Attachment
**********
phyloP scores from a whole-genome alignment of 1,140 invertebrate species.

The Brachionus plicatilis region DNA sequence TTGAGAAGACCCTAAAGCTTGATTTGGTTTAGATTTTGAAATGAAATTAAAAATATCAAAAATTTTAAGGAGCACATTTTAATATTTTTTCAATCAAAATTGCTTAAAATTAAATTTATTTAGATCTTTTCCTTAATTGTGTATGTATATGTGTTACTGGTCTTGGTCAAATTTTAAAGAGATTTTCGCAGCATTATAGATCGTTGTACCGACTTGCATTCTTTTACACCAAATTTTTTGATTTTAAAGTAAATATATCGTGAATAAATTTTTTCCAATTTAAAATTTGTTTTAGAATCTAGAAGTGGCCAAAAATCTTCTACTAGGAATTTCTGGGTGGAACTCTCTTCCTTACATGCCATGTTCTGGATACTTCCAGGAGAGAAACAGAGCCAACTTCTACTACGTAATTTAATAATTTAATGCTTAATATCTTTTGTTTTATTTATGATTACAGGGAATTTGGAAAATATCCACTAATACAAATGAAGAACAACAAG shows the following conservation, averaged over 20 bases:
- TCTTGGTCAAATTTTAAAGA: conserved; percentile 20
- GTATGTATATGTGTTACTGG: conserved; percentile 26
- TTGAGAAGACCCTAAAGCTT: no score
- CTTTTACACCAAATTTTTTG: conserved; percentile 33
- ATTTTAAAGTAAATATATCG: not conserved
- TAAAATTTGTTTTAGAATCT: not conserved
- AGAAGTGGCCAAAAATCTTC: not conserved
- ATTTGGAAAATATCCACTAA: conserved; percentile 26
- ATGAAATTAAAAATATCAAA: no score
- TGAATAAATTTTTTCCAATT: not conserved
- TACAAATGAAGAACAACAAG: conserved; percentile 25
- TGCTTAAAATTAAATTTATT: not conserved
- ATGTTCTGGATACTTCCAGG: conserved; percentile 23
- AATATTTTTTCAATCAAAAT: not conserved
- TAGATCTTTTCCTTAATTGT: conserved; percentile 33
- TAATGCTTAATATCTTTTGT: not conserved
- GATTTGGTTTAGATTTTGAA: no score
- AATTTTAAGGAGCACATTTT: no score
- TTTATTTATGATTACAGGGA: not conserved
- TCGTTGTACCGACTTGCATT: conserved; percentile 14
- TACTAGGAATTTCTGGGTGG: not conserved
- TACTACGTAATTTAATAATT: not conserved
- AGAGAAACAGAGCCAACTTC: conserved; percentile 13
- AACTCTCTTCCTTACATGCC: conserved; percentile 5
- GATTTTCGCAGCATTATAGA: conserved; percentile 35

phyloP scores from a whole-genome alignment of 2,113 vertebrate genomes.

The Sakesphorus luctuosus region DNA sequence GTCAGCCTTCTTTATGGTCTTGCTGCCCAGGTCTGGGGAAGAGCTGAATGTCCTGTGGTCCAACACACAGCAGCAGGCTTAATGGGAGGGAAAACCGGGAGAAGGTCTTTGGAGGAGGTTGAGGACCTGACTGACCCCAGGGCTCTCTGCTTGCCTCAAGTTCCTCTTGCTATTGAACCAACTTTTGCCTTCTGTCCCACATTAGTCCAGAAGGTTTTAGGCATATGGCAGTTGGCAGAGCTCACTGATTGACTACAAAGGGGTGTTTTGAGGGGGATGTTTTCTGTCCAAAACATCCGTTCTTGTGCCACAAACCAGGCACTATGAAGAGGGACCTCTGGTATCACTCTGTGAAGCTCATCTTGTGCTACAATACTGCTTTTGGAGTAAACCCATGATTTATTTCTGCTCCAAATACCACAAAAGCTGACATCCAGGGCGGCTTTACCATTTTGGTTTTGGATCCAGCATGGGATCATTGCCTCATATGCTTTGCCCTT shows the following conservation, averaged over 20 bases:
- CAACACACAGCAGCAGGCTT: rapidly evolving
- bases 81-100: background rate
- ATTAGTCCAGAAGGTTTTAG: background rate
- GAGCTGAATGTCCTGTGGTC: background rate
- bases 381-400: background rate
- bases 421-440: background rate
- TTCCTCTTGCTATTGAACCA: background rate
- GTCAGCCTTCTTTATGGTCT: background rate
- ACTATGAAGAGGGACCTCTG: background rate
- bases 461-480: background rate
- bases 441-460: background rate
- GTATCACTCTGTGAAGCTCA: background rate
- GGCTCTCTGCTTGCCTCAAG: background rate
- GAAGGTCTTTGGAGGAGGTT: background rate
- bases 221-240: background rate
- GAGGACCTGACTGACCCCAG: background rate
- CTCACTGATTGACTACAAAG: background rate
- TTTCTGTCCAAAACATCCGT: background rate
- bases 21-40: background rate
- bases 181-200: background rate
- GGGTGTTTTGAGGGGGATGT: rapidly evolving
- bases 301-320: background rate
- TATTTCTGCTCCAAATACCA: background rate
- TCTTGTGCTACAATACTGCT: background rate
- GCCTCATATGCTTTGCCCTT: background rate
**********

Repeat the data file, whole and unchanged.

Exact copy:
phyloP scores from a whole-genome alignment of 1,140 invertebrate species.

The Brachionus plicatilis region DNA sequence TTGAGAAGACCCTAAAGCTTGATTTGGTTTAGATTTTGAAATGAAATTAAAAATATCAAAAATTTTAAGGAGCACATTTTAATATTTTTTCAATCAAAATTGCTTAAAATTAAATTTATTTAGATCTTTTCCTTAATTGTGTATGTATATGTGTTACTGGTCTTGGTCAAATTTTAAAGAGATTTTCGCAGCATTATAGATCGTTGTACCGACTTGCATTCTTTTACACCAAATTTTTTGATTTTAAAGTAAATATATCGTGAATAAATTTTTTCCAATTTAAAATTTGTTTTAGAATCTAGAAGTGGCCAAAAATCTTCTACTAGGAATTTCTGGGTGGAACTCTCTTCCTTACATGCCATGTTCTGGATACTTCCAGGAGAGAAACAGAGCCAACTTCTACTACGTAATTTAATAATTTAATGCTTAATATCTTTTGTTTTATTTATGATTACAGGGAATTTGGAAAATATCCACTAATACAAATGAAGAACAACAAG shows the following conservation, averaged over 20 bases:
- TCTTGGTCAAATTTTAAAGA: conserved; percentile 20
- GTATGTATATGTGTTACTGG: conserved; percentile 26
- TTGAGAAGACCCTAAAGCTT: no score
- CTTTTACACCAAATTTTTTG: conserved; percentile 33
- ATTTTAAAGTAAATATATCG: not conserved
- TAAAATTTGTTTTAGAATCT: not conserved
- AGAAGTGGCCAAAAATCTTC: not conserved
- ATTTGGAAAATATCCACTAA: conserved; percentile 26
- ATGAAATTAAAAATATCAAA: no score
- TGAATAAATTTTTTCCAATT: not conserved
- TACAAATGAAGAACAACAAG: conserved; percentile 25
- TGCTTAAAATTAAATTTATT: not conserved
- ATGTTCTGGATACTTCCAGG: conserved; percentile 23
- AATATTTTTTCAATCAAAAT: not conserved
- TAGATCTTTTCCTTAATTGT: conserved; percentile 33
- TAATGCTTAATATCTTTTGT: not conserved
- GATTTGGTTTAGATTTTGAA: no score
- AATTTTAAGGAGCACATTTT: no score
- TTTATTTATGATTACAGGGA: not conserved
- TCGTTGTACCGACTTGCATT: conserved; percentile 14
- TACTAGGAATTTCTGGGTGG: not conserved
- TACTACGTAATTTAATAATT: not conserved
- AGAGAAACAGAGCCAACTTC: conserved; percentile 13
- AACTCTCTTCCTTACATGCC: conserved; percentile 5
- GATTTTCGCAGCATTATAGA: conserved; percentile 35

phyloP scores from a whole-genome alignment of 2,113 vertebrate genomes.

The Sakesphorus luctuosus region DNA sequence GTCAGCCTTCTTTATGGTCTTGCTGCCCAGGTCTGGGGAAGAGCTGAATGTCCTGTGGTCCAACACACAGCAGCAGGCTTAATGGGAGGGAAAACCGGGAGAAGGTCTTTGGAGGAGGTTGAGGACCTGACTGACCCCAGGGCTCTCTGCTTGCCTCAAGTTCCTCTTGCTATTGAACCAACTTTTGCCTTCTGTCCCACATTAGTCCAGAAGGTTTTAGGCATATGGCAGTTGGCAGAGCTCACTGATTGACTACAAAGGGGTGTTTTGAGGGGGATGTTTTCTGTCCAAAACATCCGTTCTTGTGCCACAAACCAGGCACTATGAAGAGGGACCTCTGGTATCACTCTGTGAAGCTCATCTTGTGCTACAATACTGCTTTTGGAGTAAACCCATGATTTATTTCTGCTCCAAATACCACAAAAGCTGACATCCAGGGCGGCTTTACCATTTTGGTTTTGGATCCAGCATGGGATCATTGCCTCATATGCTTTGCCCTT shows the following conservation, averaged over 20 bases:
- CAACACACAGCAGCAGGCTT: rapidly evolving
- bases 81-100: background rate
- ATTAGTCCAGAAGGTTTTAG: background rate
- GAGCTGAATGTCCTGTGGTC: background rate
- bases 381-400: background rate
- bases 421-440: background rate
- TTCCTCTTGCTATTGAACCA: background rate
- GTCAGCCTTCTTTATGGTCT: background rate
- ACTATGAAGAGGGACCTCTG: background rate
- bases 461-480: background rate
- bases 441-460: background rate
- GTATCACTCTGTGAAGCTCA: background rate
- GGCTCTCTGCTTGCCTCAAG: background rate
- GAAGGTCTTTGGAGGAGGTT: background rate
- bases 221-240: background rate
- GAGGACCTGACTGACCCCAG: background rate
- CTCACTGATTGACTACAAAG: background rate
- TTTCTGTCCAAAACATCCGT: background rate
- bases 21-40: background rate
- bases 181-200: background rate
- GGGTGTTTTGAGGGGGATGT: rapidly evolving
- bases 301-320: background rate
- TATTTCTGCTCCAAATACCA: background rate
- TCTTGTGCTACAATACTGCT: background rate
- GCCTCATATGCTTTGCCCTT: background rate